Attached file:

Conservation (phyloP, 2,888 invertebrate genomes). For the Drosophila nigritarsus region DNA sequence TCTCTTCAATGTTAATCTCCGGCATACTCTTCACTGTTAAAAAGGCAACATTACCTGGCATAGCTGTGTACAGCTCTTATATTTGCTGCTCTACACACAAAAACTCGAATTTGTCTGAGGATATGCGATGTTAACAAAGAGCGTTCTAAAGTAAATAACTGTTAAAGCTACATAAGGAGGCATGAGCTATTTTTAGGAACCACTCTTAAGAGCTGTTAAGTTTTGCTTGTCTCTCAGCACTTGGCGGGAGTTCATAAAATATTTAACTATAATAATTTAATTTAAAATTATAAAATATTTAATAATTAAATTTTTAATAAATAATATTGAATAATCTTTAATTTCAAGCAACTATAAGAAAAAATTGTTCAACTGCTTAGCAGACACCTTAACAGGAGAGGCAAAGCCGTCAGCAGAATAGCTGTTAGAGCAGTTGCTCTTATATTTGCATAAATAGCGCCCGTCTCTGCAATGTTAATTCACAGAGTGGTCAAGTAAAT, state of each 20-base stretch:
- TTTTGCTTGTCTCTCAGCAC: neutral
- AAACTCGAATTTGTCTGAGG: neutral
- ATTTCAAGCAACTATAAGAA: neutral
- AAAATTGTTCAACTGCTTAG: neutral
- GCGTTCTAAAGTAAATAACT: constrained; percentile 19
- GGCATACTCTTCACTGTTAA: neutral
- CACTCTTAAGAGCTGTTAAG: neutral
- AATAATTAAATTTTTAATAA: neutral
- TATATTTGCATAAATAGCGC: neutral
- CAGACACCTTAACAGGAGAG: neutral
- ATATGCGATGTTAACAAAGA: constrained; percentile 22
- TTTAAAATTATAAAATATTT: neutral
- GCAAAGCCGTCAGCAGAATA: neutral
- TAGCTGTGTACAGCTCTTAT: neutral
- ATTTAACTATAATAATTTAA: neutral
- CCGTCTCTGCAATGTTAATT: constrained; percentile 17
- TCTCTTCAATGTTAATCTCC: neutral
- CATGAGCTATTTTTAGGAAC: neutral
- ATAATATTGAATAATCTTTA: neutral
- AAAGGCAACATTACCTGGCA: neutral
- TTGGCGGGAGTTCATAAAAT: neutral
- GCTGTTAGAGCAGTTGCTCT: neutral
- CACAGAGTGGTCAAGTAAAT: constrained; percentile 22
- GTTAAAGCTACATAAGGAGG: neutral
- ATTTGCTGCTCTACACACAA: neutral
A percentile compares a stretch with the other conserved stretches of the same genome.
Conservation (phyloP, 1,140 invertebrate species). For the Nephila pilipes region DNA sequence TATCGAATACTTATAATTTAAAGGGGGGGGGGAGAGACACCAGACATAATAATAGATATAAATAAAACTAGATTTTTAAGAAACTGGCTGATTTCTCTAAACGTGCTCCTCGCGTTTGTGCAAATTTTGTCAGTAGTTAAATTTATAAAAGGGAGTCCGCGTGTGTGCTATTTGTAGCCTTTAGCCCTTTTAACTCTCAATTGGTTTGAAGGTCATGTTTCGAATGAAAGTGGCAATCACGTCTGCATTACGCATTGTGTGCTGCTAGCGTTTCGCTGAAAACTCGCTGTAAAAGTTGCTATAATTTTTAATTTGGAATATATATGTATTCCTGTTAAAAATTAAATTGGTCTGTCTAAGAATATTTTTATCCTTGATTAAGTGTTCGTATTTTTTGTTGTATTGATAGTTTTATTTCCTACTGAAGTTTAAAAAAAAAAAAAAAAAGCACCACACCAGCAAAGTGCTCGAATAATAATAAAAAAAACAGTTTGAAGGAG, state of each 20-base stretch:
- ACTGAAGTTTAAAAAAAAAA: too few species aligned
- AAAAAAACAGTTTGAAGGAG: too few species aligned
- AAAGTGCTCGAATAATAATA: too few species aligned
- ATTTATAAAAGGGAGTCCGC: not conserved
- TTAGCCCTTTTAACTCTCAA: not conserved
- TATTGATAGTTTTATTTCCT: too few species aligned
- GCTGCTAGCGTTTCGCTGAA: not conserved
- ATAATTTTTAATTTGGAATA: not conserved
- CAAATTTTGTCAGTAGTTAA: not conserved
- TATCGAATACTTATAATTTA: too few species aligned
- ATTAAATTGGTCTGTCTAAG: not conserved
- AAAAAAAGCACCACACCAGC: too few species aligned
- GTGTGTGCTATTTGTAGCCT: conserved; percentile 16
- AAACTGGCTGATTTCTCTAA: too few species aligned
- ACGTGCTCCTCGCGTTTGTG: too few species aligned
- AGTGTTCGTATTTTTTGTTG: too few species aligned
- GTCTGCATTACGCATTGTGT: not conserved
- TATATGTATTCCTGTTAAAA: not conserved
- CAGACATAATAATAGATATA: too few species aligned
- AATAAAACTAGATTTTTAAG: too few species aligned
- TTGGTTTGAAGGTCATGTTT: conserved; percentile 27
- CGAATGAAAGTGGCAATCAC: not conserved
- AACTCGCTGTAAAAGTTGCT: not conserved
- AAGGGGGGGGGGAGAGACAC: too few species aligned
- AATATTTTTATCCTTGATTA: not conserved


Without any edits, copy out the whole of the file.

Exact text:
Conservation (phyloP, 2,888 invertebrate genomes). For the Drosophila nigritarsus region DNA sequence TCTCTTCAATGTTAATCTCCGGCATACTCTTCACTGTTAAAAAGGCAACATTACCTGGCATAGCTGTGTACAGCTCTTATATTTGCTGCTCTACACACAAAAACTCGAATTTGTCTGAGGATATGCGATGTTAACAAAGAGCGTTCTAAAGTAAATAACTGTTAAAGCTACATAAGGAGGCATGAGCTATTTTTAGGAACCACTCTTAAGAGCTGTTAAGTTTTGCTTGTCTCTCAGCACTTGGCGGGAGTTCATAAAATATTTAACTATAATAATTTAATTTAAAATTATAAAATATTTAATAATTAAATTTTTAATAAATAATATTGAATAATCTTTAATTTCAAGCAACTATAAGAAAAAATTGTTCAACTGCTTAGCAGACACCTTAACAGGAGAGGCAAAGCCGTCAGCAGAATAGCTGTTAGAGCAGTTGCTCTTATATTTGCATAAATAGCGCCCGTCTCTGCAATGTTAATTCACAGAGTGGTCAAGTAAAT, state of each 20-base stretch:
- TTTTGCTTGTCTCTCAGCAC: neutral
- AAACTCGAATTTGTCTGAGG: neutral
- ATTTCAAGCAACTATAAGAA: neutral
- AAAATTGTTCAACTGCTTAG: neutral
- GCGTTCTAAAGTAAATAACT: constrained; percentile 19
- GGCATACTCTTCACTGTTAA: neutral
- CACTCTTAAGAGCTGTTAAG: neutral
- AATAATTAAATTTTTAATAA: neutral
- TATATTTGCATAAATAGCGC: neutral
- CAGACACCTTAACAGGAGAG: neutral
- ATATGCGATGTTAACAAAGA: constrained; percentile 22
- TTTAAAATTATAAAATATTT: neutral
- GCAAAGCCGTCAGCAGAATA: neutral
- TAGCTGTGTACAGCTCTTAT: neutral
- ATTTAACTATAATAATTTAA: neutral
- CCGTCTCTGCAATGTTAATT: constrained; percentile 17
- TCTCTTCAATGTTAATCTCC: neutral
- CATGAGCTATTTTTAGGAAC: neutral
- ATAATATTGAATAATCTTTA: neutral
- AAAGGCAACATTACCTGGCA: neutral
- TTGGCGGGAGTTCATAAAAT: neutral
- GCTGTTAGAGCAGTTGCTCT: neutral
- CACAGAGTGGTCAAGTAAAT: constrained; percentile 22
- GTTAAAGCTACATAAGGAGG: neutral
- ATTTGCTGCTCTACACACAA: neutral
A percentile compares a stretch with the other conserved stretches of the same genome.
Conservation (phyloP, 1,140 invertebrate species). For the Nephila pilipes region DNA sequence TATCGAATACTTATAATTTAAAGGGGGGGGGGAGAGACACCAGACATAATAATAGATATAAATAAAACTAGATTTTTAAGAAACTGGCTGATTTCTCTAAACGTGCTCCTCGCGTTTGTGCAAATTTTGTCAGTAGTTAAATTTATAAAAGGGAGTCCGCGTGTGTGCTATTTGTAGCCTTTAGCCCTTTTAACTCTCAATTGGTTTGAAGGTCATGTTTCGAATGAAAGTGGCAATCACGTCTGCATTACGCATTGTGTGCTGCTAGCGTTTCGCTGAAAACTCGCTGTAAAAGTTGCTATAATTTTTAATTTGGAATATATATGTATTCCTGTTAAAAATTAAATTGGTCTGTCTAAGAATATTTTTATCCTTGATTAAGTGTTCGTATTTTTTGTTGTATTGATAGTTTTATTTCCTACTGAAGTTTAAAAAAAAAAAAAAAAAGCACCACACCAGCAAAGTGCTCGAATAATAATAAAAAAAACAGTTTGAAGGAG, state of each 20-base stretch:
- ACTGAAGTTTAAAAAAAAAA: too few species aligned
- AAAAAAACAGTTTGAAGGAG: too few species aligned
- AAAGTGCTCGAATAATAATA: too few species aligned
- ATTTATAAAAGGGAGTCCGC: not conserved
- TTAGCCCTTTTAACTCTCAA: not conserved
- TATTGATAGTTTTATTTCCT: too few species aligned
- GCTGCTAGCGTTTCGCTGAA: not conserved
- ATAATTTTTAATTTGGAATA: not conserved
- CAAATTTTGTCAGTAGTTAA: not conserved
- TATCGAATACTTATAATTTA: too few species aligned
- ATTAAATTGGTCTGTCTAAG: not conserved
- AAAAAAAGCACCACACCAGC: too few species aligned
- GTGTGTGCTATTTGTAGCCT: conserved; percentile 16
- AAACTGGCTGATTTCTCTAA: too few species aligned
- ACGTGCTCCTCGCGTTTGTG: too few species aligned
- AGTGTTCGTATTTTTTGTTG: too few species aligned
- GTCTGCATTACGCATTGTGT: not conserved
- TATATGTATTCCTGTTAAAA: not conserved
- CAGACATAATAATAGATATA: too few species aligned
- AATAAAACTAGATTTTTAAG: too few species aligned
- TTGGTTTGAAGGTCATGTTT: conserved; percentile 27
- CGAATGAAAGTGGCAATCAC: not conserved
- AACTCGCTGTAAAAGTTGCT: not conserved
- AAGGGGGGGGGGAGAGACAC: too few species aligned
- AATATTTTTATCCTTGATTA: not conserved